Chris Ashton

dai11y 18/08/2023 – Don’t use custom CSS scrollbars

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Don’t use custom CSS scrollbars

Eric Bailey writes a comprehensive article on why you should never, ever provide custom styling for your website’s scrollbars.

The post begins somewhat philosophically: Eric highlights the area of a browser window that is your responsibility (the web page) and then highlights what isn’t (the browser ‘furniture’, URL display, and yes, the scrollbar).

But it’s more than just ideological – people who use Windows themes or Forced Colors Mode / High Contrast Mode may be doing so for aesthetical reasons or because they have accessibility requirements. By overriding their choices, you’re potentially excluding them from being able to use your scrollbar. Windows, Eric reminds us, is incredibly popular – something that developers using shiny MacBooks can sometimes forget.

It is possible to set scrollbar width to 1px – the browser won’t stop you. This is obviously a bad idea. Eric’s point is that by taking on styling for the scrollbar, you’re taking on its WCAG requirements too. It’s now on you to ensure it has a large enough touch area, a high enough contrast, and so on. Eric evaluated a number of scrollbar-code-generators and none of them accounted for this stuff.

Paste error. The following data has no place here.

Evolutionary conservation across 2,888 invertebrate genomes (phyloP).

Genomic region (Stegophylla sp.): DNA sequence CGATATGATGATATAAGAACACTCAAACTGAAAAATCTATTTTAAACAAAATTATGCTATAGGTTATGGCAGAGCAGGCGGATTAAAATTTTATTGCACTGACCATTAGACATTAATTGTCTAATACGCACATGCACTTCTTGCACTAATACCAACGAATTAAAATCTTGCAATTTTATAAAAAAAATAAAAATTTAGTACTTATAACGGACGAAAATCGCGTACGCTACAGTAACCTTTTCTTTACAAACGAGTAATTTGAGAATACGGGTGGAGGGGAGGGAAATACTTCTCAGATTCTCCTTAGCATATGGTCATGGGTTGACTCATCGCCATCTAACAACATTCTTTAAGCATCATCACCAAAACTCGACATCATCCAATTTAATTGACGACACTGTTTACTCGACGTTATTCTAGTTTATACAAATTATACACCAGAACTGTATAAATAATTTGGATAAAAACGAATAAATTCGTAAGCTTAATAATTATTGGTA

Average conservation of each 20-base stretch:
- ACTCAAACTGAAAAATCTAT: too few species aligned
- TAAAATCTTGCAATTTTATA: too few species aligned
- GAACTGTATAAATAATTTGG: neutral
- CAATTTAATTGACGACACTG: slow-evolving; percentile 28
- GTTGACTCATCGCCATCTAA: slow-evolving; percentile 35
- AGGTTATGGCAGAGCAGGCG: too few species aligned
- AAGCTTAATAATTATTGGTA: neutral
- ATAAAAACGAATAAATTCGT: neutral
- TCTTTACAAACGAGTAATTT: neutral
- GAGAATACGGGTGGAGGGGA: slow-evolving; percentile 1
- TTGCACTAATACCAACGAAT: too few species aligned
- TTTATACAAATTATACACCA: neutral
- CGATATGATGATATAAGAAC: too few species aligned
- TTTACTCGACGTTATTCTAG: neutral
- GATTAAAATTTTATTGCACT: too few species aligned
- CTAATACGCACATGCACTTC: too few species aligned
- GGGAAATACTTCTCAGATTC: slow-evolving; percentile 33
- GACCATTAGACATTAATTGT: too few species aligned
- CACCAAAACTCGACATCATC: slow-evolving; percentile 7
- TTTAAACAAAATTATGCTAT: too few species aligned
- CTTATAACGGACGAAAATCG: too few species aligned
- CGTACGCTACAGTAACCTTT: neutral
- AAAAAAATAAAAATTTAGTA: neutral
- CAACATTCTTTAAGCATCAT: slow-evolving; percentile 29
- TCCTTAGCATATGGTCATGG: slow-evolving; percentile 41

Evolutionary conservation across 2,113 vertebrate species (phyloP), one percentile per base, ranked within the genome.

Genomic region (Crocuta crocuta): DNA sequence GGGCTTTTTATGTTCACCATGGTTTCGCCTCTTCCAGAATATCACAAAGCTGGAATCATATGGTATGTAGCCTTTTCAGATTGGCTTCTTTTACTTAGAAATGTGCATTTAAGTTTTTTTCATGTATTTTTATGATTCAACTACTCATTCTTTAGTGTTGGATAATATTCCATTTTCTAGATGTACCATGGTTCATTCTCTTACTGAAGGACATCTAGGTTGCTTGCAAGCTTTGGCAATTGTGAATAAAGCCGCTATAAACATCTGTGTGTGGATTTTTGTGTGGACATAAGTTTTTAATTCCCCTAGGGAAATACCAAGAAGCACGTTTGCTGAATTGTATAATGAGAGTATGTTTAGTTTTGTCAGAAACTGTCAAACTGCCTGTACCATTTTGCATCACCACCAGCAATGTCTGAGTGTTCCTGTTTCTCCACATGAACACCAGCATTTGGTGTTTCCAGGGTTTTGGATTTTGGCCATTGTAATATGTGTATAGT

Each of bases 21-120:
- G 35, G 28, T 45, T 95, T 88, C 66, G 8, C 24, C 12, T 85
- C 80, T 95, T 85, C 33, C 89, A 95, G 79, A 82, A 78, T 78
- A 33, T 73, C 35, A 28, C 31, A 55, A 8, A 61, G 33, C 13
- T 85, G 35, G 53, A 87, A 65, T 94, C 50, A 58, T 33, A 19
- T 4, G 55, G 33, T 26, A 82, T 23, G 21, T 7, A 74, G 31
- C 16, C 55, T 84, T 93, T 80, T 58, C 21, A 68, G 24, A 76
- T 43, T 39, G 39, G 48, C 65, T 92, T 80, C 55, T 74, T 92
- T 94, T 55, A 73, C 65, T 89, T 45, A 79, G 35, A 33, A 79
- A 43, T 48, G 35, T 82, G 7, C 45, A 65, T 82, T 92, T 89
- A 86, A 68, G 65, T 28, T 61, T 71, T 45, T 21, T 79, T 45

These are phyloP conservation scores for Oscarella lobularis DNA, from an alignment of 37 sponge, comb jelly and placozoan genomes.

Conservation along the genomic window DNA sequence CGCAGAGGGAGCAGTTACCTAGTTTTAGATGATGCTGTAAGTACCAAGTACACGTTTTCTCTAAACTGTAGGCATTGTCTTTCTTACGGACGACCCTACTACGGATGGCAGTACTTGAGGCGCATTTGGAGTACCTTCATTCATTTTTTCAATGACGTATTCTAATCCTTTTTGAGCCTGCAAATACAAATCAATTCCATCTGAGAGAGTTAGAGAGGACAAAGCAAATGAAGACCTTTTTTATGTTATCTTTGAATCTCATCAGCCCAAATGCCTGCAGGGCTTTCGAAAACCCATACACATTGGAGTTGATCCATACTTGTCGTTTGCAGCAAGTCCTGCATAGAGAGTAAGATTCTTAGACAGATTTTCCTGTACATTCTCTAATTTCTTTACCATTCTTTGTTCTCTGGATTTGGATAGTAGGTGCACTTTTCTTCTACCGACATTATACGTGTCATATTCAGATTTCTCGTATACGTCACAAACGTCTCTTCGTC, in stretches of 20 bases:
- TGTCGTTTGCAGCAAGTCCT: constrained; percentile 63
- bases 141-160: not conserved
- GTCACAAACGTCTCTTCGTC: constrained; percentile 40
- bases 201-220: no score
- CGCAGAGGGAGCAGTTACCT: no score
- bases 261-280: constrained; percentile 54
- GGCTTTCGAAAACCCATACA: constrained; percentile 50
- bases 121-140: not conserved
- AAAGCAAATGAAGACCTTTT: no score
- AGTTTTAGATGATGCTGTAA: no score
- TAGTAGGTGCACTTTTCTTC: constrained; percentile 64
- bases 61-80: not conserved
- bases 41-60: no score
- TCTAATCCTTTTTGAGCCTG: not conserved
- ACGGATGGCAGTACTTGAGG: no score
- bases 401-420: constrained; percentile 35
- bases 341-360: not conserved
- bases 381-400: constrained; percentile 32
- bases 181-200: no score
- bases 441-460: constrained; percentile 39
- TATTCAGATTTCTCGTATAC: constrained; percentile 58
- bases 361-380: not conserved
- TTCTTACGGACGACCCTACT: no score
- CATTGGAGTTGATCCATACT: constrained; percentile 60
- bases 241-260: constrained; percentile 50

Modifying a scrollbar’s visuals breaks external consistency. “Digital literacy is also a spectrum. When digital things don’t look or behave the way they are expected to, people tend to internalize it as a personal failure—they broke something, they’ve been hacked, they’re being spied on, etc”.

Eric’s key takeaway is “maybe you should write less code and in doing so allow more people do more things”.

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